Retrenchment In IBC Numbers Seen As Short Term

A press release from the Office of the Attorney General has acknowledged that there has been a retrenchment in the numbers of International Business Companies, but indicated that this reflects short-term adjustments being made to the regulatory framework. In the long term, it is felt that many of the “sensitive” IBCs will be replaced by new business eager to find a niche in a Bahamas that is a clean, well-regulated and fully recognised international financial center.

The AG’s Office indicated that the long-term question remains as to whether IBCs, or prospective owners who are overly sensitive to the issue of disclosing their identities, will have any place to hide in the new global financial environment. According to the release, even the reputed “bastions of secrecy” are now requiring financial intermediaries to maintain records of the identity of beneficial owners, similar to the requirements of Bahamian Law. “For those who wish to conduct business with absolute anonymity, there is increasingly in the global market place nowhere to run, nowhere to hide”, continued the statement.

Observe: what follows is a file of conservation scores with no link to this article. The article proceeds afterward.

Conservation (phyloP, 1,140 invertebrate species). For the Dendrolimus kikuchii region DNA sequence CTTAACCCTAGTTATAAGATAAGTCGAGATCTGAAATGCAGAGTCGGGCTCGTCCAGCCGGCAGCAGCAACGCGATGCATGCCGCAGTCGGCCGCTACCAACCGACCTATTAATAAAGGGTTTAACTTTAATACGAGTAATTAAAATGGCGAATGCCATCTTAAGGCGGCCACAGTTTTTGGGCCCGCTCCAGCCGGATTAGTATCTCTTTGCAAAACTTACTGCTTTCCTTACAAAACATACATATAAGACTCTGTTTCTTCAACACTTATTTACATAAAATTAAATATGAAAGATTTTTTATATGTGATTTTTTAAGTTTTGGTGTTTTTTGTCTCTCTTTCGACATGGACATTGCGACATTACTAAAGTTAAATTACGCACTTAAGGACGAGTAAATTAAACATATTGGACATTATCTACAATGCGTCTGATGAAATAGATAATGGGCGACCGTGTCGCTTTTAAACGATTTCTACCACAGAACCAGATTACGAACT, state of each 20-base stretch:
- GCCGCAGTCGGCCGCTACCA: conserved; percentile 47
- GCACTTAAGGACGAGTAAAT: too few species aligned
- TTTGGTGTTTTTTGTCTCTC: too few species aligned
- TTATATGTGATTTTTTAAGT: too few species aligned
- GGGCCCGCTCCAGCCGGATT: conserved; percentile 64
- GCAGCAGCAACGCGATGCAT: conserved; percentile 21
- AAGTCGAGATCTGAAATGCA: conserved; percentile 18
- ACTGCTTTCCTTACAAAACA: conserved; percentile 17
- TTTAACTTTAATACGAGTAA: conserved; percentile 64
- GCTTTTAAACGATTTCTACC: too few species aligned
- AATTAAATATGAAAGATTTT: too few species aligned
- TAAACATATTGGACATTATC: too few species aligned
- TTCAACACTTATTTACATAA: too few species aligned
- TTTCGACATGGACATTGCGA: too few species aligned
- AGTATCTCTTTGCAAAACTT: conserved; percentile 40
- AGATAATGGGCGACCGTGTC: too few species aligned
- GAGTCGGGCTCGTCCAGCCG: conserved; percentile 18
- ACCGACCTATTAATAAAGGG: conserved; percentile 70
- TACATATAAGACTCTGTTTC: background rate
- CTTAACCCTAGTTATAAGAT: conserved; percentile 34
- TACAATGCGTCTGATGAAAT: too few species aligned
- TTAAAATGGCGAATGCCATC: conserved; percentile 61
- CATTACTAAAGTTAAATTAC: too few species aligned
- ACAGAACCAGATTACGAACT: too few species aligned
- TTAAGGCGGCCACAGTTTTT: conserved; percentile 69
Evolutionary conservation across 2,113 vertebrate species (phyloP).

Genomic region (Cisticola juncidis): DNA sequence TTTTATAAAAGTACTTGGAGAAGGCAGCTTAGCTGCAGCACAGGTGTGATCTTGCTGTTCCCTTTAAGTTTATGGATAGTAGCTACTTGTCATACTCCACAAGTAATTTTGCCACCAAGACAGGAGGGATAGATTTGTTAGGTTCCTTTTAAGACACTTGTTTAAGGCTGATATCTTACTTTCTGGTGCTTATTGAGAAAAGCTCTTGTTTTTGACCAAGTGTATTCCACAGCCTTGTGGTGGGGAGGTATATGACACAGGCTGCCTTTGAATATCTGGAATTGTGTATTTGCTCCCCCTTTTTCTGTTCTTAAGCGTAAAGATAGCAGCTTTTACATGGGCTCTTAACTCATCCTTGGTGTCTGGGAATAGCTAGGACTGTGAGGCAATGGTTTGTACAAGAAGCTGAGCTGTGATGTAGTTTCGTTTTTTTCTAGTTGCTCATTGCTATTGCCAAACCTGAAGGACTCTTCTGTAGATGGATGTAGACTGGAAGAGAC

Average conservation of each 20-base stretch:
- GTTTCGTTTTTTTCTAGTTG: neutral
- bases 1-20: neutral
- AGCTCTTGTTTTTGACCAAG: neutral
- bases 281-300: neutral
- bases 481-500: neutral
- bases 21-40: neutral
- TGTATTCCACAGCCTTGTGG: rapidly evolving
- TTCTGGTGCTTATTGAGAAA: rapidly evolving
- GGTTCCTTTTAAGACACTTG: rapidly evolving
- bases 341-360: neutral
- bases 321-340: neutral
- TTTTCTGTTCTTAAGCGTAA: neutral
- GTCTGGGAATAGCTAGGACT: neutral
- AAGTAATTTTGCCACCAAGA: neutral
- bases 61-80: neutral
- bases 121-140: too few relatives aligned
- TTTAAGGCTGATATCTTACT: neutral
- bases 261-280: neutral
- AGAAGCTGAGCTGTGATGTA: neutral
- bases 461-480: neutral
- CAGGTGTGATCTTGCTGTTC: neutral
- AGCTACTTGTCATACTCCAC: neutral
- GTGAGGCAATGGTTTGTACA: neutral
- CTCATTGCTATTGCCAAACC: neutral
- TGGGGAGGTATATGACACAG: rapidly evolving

The Registrar General has commented that the drop off in the numbers of new incorporations of IBCs during the first four months of the year might be attributed to persons adopting a “wait and see” attitude with regard to the new Financial Services regulatory regime, or delays caused by the need for financial intermediaries to obtain more extensive background information on prospective clients. The number of existing IBCs that have renewed licences during this first quarter has fallen, but less so.

The International Business Companies Act 2000 repealed the International Business Companies Act 1989 and reenacted provisions for the incorporation, registration and operation of IBCs. Areas in which the new Act has modified the Bahamian IBC include the prohibition of bearer shares and a requirement that directors and officers be a matter of public record. There must be a minimum of 2 directors, and by virtue of the winding up provisions, there must also be a minimum of 2 shareholders. IBCs do not have a guaranteed fiscal exemption, and may have Bahamian resident shareholders and carry on business in The Bahamas with Bahamian residents, subject to Exchange Control approval.

Only banks and trust companies licenced under the Banks & Trust Companies Regulations Act, and financial and corporate service providers licenced under the Financial and Corporate Service Providers Act may provide registration, management, administration, registered agent, registered office, nominee shareholders and officers and directors for IBCs. Both referenced Acts require their respective licensees to obtain beneficial ownership information and to comply with the Financial Transactions Reporting Act. As a consequence, full application of the know-your-customer regime required by the Financial Transactions Report Act and Regulations applies in relation to IBCs.